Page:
Each man should give what he has decided in his heart to give, not reluctantly or under compulsion, for God loves a cheerful giver.
2 Corinthians 9:7
Have you ever had a friend hand you a CD and say something like, “Hey, check this out. This is my son’s band. They are going to be HUGE!” Such was my conversation nearly 10 years ago with Randy McCoy, the father of Autumn In Repair drummer Brandon McCoy. The band he was referring to was a group of high school friends called Three Way Stop. The CD, though rough and musically immature, gave me a glimpse into the potential of this band – specifically the songwriting and vocal potential of frontman Steve Jones. I remember thinking “I don’t know about HUGE, but there’s talent here. If these guys want to and are willing to put in the work, I think they can do something.”
Fast forward to 2010 and the elder McCoy is still advocating for “his boy”. Some of the players have changed, but the core duo of Brandon McCoy and Steve Jones have continued honing their sound since those high school days. The result is a new band called Autumn In Repair. A few years ago, I had the privilege of producing an indie EP for these guys and was exposed to some of the songwriting prowess of not only Jones, but McCoy as well. Though the two seem to approach songwriting from very different perspectives (and each is good in his own right) the combination of the two is where this band shines.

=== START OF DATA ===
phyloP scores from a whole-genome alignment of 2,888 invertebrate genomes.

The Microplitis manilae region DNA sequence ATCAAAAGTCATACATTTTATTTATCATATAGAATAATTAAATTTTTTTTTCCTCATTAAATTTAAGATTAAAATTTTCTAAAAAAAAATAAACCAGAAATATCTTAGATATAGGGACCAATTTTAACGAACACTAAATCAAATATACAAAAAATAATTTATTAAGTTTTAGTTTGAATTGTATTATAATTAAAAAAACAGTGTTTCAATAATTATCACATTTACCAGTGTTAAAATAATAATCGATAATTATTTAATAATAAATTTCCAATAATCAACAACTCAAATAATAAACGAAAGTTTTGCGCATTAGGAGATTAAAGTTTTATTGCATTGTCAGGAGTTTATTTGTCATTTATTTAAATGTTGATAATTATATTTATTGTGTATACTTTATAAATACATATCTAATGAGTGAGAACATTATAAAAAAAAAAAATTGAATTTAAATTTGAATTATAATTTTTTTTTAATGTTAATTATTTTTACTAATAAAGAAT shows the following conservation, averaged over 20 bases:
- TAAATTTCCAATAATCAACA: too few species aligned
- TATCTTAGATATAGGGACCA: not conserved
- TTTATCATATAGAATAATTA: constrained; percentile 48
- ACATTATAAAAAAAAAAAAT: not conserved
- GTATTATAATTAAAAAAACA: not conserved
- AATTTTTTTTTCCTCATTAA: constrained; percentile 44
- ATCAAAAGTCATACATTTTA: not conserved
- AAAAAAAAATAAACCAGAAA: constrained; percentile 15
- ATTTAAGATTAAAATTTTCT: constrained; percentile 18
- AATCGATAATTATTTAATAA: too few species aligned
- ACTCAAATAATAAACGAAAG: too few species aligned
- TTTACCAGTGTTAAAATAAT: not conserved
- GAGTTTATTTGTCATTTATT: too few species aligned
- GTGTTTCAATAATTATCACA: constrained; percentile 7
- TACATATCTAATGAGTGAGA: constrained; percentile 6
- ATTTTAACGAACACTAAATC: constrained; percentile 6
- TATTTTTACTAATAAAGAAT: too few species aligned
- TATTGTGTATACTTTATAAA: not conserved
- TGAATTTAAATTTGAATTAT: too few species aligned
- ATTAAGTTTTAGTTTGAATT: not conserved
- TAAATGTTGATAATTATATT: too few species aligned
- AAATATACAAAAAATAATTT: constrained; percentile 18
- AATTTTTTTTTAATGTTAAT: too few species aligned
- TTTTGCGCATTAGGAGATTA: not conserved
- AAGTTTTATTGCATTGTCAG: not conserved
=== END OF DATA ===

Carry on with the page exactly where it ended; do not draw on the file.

In their self-titled debut (Varietal Records), the Kansas City group presents a kind of Our Lady Peace meets Wilco meets Coldplay vibe that is all at once entertaining, thought provoking and worshipful. The album opens with an acoustic guitar and Jones’ raspy vocal on “Freedom Doxology” before exploding in anthemic shouts of “Let freedom ring out here!”
What follows is a collection of some of Jones’ solo writing efforts and some outside material, all worthy of multiple listens. The catchy “Sing Holy” is a solid worship song that I’m sure will make its way into many set lists over the coming months, while songs like “Draw Me” and “Great Is Your Love” are more suited for listening than they are for congregational singing.